College loan scams: 5 steps to fight them

College loan scams: 5 steps to fight them

The notion of paying for college is stressful enough without having to worry about making missteps when you’re searching for scholarships.

In the quest to receiving financial aid, there is a path through the mine field.

Here are some things to remember:

1. Applying for a federal student loan is free. “Don’t ever pay for a federal financial aid application,” said Colby McCarthy, director of financial assistance at Drew University. “It’s a free application. You shouldn’t be paying for it.”

A search on Google for “federal financial aid” might result in links for companies that will help you file the form for a fee. Before you click, look for the site that ends in .gov.Better yet, here’s the link to the Free Application for Federal Student Aid.

Do you need help filling out the form? Contact your college’s financial aid office, McCarthy said.

College financial aid offices and guidance offices at high schools can help find leads for scholarships, McCarthy said. There are also online sources such as the College Board and the U.S. Department of Labor’s Career OneStop scholarship search. Don’t forget about nonprofit groups, clubs and organizations in your community. They might offer scholarships as well.

But one thing’s for sure, you probably should expect some competition. For instance, a random search by Press on Your Side found a contest by the American Fire Sprinkler Association that awards 10 $2,000 grants to students who win a drawing after answering an online quiz on fire sprinklers. The process attracts 85,000 applicants. (And only the winners are notified.)

3. It even sounds silly, but never pay to receive financial aid. “Most places don’t ask you for money to give you money,” McCarthy said.

4. Protect your personal information. While you’ll need to give your Social Security number when you apply for a federal student aid, you don’t need to give it when you apply for scholarships and other aid. “Be careful what information you are providing,” Colby said. “Federal aid is the only application you should be providing that Social Security number for.”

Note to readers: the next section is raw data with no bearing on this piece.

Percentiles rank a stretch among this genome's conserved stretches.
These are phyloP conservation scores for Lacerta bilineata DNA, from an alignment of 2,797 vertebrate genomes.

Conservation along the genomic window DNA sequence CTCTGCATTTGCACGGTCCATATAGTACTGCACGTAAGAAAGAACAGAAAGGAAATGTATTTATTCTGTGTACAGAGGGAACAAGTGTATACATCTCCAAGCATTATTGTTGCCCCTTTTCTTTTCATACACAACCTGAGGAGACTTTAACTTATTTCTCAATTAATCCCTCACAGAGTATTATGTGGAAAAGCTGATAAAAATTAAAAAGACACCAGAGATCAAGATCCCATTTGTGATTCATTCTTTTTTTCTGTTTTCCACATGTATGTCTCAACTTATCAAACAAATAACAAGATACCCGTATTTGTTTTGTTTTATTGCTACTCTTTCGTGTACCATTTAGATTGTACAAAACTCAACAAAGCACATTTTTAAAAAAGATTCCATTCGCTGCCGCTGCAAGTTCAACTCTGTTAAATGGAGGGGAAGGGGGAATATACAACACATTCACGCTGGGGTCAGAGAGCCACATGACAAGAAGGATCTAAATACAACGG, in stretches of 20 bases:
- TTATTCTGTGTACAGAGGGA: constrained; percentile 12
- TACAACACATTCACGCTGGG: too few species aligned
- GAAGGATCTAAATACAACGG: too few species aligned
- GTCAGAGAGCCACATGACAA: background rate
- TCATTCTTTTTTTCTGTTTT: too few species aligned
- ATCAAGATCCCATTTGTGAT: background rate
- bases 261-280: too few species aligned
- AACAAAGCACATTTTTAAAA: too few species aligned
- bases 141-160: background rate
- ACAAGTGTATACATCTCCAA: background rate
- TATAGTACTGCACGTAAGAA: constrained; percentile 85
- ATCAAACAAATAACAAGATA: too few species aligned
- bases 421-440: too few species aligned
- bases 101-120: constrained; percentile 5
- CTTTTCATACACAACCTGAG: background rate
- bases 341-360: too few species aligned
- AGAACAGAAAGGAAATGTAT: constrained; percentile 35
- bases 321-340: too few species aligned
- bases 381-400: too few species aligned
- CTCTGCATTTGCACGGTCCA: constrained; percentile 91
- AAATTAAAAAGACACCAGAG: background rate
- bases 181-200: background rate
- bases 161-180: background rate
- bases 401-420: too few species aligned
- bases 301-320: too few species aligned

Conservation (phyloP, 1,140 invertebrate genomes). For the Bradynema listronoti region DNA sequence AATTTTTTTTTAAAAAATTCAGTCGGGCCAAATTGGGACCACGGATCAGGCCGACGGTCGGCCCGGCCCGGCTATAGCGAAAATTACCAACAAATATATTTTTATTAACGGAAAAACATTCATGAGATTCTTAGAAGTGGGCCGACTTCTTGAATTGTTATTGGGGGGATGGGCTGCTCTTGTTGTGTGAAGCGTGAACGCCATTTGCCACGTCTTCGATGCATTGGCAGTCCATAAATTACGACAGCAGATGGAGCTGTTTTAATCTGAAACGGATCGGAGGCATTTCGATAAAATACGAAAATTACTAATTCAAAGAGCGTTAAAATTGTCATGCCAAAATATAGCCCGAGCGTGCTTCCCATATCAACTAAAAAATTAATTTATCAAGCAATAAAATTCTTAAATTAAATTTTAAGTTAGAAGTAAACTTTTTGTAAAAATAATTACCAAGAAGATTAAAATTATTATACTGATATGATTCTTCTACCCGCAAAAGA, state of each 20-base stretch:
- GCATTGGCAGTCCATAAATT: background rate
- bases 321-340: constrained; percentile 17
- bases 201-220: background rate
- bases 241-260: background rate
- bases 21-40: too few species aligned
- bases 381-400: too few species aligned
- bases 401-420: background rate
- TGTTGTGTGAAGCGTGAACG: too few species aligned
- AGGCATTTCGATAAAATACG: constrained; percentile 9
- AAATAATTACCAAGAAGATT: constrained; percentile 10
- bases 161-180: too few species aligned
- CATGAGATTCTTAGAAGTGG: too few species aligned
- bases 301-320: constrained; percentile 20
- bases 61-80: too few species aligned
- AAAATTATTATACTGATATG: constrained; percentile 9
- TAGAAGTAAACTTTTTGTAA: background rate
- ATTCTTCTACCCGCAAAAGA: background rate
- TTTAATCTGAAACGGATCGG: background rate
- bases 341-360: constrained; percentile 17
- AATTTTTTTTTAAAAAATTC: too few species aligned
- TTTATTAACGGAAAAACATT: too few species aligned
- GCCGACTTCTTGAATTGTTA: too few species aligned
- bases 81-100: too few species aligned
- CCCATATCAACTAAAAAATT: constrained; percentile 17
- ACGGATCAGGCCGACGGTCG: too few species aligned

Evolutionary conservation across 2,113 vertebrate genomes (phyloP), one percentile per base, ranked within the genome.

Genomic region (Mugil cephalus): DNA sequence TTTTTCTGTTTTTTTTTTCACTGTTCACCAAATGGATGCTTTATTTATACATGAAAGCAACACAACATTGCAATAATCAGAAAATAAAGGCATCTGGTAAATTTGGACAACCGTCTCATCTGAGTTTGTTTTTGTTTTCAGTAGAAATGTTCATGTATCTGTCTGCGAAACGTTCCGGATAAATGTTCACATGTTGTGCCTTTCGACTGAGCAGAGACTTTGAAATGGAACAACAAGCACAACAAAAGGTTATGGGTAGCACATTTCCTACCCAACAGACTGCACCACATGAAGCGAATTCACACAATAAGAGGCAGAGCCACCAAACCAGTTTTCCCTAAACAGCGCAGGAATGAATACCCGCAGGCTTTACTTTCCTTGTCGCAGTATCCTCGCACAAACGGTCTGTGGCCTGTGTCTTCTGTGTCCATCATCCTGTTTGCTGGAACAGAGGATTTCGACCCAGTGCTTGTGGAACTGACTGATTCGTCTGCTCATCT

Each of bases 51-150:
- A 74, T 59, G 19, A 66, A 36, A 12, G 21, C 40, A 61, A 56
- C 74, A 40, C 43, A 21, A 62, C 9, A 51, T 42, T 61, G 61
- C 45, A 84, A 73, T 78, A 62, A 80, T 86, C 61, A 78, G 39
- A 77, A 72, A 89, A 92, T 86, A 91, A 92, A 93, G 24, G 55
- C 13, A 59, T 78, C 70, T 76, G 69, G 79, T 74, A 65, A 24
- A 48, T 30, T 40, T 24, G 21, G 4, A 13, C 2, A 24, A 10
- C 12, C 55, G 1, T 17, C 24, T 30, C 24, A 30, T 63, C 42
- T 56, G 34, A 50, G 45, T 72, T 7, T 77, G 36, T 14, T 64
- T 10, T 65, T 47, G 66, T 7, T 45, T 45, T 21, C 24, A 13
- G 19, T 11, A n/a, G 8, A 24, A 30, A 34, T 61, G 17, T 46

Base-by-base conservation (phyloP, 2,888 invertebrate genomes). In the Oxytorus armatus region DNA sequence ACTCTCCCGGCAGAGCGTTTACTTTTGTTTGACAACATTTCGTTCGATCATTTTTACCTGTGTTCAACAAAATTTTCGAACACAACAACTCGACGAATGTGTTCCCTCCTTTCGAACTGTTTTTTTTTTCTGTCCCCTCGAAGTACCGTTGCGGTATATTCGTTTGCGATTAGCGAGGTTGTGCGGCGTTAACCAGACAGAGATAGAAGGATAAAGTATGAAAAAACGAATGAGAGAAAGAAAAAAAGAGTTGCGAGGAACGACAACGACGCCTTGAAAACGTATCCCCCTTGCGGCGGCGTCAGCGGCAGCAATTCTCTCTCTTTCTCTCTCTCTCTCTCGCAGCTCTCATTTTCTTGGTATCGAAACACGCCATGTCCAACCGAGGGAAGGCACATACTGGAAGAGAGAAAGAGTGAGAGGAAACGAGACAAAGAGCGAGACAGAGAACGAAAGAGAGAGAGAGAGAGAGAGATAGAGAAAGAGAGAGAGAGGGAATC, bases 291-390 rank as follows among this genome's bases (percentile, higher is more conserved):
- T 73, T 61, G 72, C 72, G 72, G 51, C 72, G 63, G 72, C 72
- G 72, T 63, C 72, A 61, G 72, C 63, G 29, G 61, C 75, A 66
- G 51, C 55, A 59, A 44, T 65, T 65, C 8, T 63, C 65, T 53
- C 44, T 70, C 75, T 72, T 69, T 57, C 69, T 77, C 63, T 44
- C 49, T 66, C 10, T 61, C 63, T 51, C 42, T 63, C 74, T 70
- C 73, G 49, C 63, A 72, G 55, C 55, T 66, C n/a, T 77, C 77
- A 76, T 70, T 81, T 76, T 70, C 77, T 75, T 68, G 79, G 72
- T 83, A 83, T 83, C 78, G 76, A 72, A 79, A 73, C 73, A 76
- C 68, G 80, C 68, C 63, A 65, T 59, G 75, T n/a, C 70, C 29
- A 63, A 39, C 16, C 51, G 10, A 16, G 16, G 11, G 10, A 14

5. Never share your FSA ID with anyone, even a family member. It serves as your legal signature and only you can create one for your federal student aid application. “That’s a portal to all kinds of private information,” said Deanne Loonin, an attorney and director of the National Consumer Law Center’s Student Loan Borrower Assistance Project. Not only are you not supposed to give it out, but companies and others are not supposed to ask for it.

Unfortunately for many, paying off a college loan can be a rough ride.

According to the U.S. Department of Education, federal student loan delinquency is rising as 1.2 million recipients were 31 to 90 days delinquent in payments, owing a total of $26.5 billion in the quarter ended June 30, up from 1.19 million owing a total of $23.4 billion for the same quarter a year earlier.

“Student debt problems are growing,” Loonin said.

So if you’re in trouble, the Consumer Financial Protection Bureau says you should be wary of student debt relief companies. “They are misleading,” Loonin said. “They are charging a lot of money for things you can get for free and they’re often, frankly, inaccurate or pushing people into one particular option” they’re selling.

No matter whether you are delinquent or in default, there are free alternatives, such as your loan servicer, to figure out your options.  According to the Consumer Financial Protection Bureau, here are some warning signs:

  • Pressure to pay upfront fees. Be careful if a debt-relief company insists on payment or asks for your credit-card number before it does anything. (Federal law requires at least one debt to be settled, reduced or renegotiated before a fee can be charged.) Remember you can get help for free.
  • A promise of debt cancellation or loan forgiveness. “Payment levels under income-driven payment plans are set by federal law and, for most borrowers, loan forgiveness is only available through programs that require many years of qualifying payments,” the bureau says on its website.
  • Demands that you sign a “power of attorney.” It will give them authority to talk with your loan servicer and make decisions on your behalf.

 

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